Some interviews cover love from the first date until the funeral- like the tragically beautiful and well-known story of Danny and Annie (which brought me to tears). Other stories are shared between parents and their children like the “Q&A” between a young autistic boy and his loving mother. Every story is real and moving. But no matter what story you listen to or happy to watch, you will learn something about yourself and the human condition. There are stories of love, devotion, sacrifice, death, and everything in between. This profile on StoryCorps shows that Democracy Now has its eyes and ears not only on the macro story, but all the little micro stories that often go unnoticed. Here’s to Valentine’s Day and letting someone you love know that they are, in fact, not unnoticed. Take the time to share your story, even with one person, about how much you care for them.

A StoryCorps airstream trailer

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Rookie of the Year

It’s almost funny to read an article from 2009 about fashion blogger Tavi  Gevinson ruffling feathers at a runway show. The article doesn’t only focus on Tavi, it also mentions other famous individual fashion bloggers and sites like Fashionista and even Jezebel (of which I am a long-time reader).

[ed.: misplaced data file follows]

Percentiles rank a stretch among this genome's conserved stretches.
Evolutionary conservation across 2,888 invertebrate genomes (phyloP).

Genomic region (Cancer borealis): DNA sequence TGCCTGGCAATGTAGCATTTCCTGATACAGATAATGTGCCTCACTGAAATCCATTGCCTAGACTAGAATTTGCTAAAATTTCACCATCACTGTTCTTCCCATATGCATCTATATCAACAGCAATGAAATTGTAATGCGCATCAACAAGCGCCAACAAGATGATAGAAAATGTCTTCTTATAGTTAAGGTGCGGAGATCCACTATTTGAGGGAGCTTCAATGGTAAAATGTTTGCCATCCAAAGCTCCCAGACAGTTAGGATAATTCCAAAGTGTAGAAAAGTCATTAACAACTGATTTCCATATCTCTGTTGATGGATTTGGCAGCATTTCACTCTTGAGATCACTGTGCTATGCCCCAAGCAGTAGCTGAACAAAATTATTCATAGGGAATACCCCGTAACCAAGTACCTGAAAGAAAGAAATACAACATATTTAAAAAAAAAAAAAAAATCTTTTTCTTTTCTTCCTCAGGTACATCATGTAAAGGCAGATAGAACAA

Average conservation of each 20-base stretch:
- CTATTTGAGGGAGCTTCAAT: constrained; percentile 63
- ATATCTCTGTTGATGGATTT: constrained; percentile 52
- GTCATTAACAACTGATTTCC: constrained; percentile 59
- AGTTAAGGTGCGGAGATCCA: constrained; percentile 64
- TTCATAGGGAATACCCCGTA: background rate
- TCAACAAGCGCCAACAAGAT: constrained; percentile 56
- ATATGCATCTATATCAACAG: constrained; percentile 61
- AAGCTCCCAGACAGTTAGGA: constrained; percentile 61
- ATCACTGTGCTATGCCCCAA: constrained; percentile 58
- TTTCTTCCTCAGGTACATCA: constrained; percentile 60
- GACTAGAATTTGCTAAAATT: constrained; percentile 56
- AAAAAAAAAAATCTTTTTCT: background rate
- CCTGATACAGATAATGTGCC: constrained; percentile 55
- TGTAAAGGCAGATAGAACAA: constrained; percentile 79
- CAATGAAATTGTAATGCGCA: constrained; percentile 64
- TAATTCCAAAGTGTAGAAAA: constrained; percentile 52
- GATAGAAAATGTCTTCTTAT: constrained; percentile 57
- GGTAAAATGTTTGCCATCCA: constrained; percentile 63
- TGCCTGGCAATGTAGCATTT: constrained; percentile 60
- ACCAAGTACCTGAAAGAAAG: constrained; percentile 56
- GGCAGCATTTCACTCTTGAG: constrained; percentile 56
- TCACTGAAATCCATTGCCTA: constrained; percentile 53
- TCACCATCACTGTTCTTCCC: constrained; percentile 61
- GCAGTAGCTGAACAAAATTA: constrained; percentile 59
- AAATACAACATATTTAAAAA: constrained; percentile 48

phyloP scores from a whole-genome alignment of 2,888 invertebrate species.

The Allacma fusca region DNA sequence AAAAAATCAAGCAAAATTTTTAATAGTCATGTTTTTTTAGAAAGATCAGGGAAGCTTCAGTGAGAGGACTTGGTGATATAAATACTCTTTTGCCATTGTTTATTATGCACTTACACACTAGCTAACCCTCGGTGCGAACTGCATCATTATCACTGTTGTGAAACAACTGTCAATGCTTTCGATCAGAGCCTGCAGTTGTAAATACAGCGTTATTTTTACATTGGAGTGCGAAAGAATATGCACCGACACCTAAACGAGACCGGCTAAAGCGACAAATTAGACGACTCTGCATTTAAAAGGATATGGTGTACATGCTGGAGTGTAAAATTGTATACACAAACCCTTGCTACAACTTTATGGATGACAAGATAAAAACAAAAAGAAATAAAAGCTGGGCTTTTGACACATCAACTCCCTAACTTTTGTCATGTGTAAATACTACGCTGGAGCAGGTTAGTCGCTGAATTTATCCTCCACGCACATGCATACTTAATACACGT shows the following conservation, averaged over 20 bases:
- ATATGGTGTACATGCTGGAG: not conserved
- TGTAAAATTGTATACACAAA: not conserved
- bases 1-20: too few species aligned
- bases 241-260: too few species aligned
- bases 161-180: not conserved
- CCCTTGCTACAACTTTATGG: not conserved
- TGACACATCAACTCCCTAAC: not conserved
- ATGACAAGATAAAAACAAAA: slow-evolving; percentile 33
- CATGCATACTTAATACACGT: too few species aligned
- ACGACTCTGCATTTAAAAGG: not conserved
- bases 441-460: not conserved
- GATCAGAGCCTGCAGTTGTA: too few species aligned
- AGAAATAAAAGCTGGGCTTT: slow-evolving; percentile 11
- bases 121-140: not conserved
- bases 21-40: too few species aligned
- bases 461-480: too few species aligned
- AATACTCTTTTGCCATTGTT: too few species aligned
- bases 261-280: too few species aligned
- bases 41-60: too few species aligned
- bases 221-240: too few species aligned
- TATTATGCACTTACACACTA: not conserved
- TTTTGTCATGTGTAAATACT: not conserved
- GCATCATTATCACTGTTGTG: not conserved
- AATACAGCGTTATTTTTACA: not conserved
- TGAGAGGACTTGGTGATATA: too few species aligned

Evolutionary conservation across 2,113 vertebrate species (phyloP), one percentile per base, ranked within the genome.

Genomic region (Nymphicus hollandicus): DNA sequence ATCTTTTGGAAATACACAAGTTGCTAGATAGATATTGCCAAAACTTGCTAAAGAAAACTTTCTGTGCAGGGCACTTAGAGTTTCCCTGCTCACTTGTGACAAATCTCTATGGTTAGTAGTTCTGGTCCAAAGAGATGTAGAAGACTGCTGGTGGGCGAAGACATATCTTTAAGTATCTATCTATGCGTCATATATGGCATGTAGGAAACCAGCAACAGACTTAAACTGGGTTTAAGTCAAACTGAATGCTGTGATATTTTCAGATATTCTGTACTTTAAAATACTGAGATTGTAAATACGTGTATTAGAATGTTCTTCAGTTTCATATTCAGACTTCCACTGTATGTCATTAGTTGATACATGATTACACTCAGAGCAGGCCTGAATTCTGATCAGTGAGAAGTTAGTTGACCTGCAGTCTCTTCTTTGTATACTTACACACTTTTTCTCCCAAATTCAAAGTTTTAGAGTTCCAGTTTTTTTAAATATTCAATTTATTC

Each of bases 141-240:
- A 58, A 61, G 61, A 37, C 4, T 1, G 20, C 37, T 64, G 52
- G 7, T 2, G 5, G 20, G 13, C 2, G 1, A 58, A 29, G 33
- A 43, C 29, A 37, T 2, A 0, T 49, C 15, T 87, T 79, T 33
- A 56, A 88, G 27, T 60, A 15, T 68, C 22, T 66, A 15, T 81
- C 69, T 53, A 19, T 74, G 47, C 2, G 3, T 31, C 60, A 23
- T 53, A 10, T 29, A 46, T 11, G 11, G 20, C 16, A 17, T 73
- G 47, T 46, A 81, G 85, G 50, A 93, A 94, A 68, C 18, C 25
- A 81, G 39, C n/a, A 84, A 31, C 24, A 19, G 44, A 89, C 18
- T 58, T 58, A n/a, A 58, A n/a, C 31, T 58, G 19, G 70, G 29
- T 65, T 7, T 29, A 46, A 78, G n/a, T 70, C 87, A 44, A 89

tavi is cooler than you and can actually pull this off

It’s funny to see Tavi’s name because after reading her blog and following her career over the past couple years, she has practically become one of those celebrities you know so well you refer to her like an old friend. The exceptional thing is that this inspiring, creative, famous blogger is still six years younger than me. That doesn’t stop me from visiting her personal fashion blog Style Rookie and her newest project, Rookie Mag. I still remember when I read that she was planning on creating Rookie Mag and was in search of other young, creative, intelligent writers. I remember reading it and wanting desperately to write for it! Hell, I still want to!

Rookie Mag, if you can imagine it, is even better than Style Rookie in the way that it appeals to people who may not be as well-versed in fashion as Tavi.  *cough* Like me *cough*. Rookie features articles on everything from surviving high school to teen witch idols and “How to Approach the Person You Like Without Throwing Up”.

If I have learned anything from Tavi (and the aforementioned article on fashion bloggers) it’s that no matter the beat, news is now anyone’s game. In that way that the internet magically does, blogs have become the universal equalizer. With the right ideas and mix of internet connections, a blog can provide the perfect platform to be heard. It’s proven: blogs are not just for the rambling nut in his parent’s basement, still in his pajamas. Blogs are for the newest news that no one has heard yet. Add to that a whip-snap knowledge of a field (fashion, sports, cooking), passion and determination- and maybe one day you too can be as cool as now-fifteen year old Tavi Gevinson.

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Day One

Today is Thursday, February second. Welcome to ‘Are you being undercheesed?’. As my parents said soon after I came home from the hospital as a baby, “it’s a working title”.

Like the elusive Punxsutawney Phil, I have seen my shadow and am now going home to take a nap. Stay tuned for more riveting news.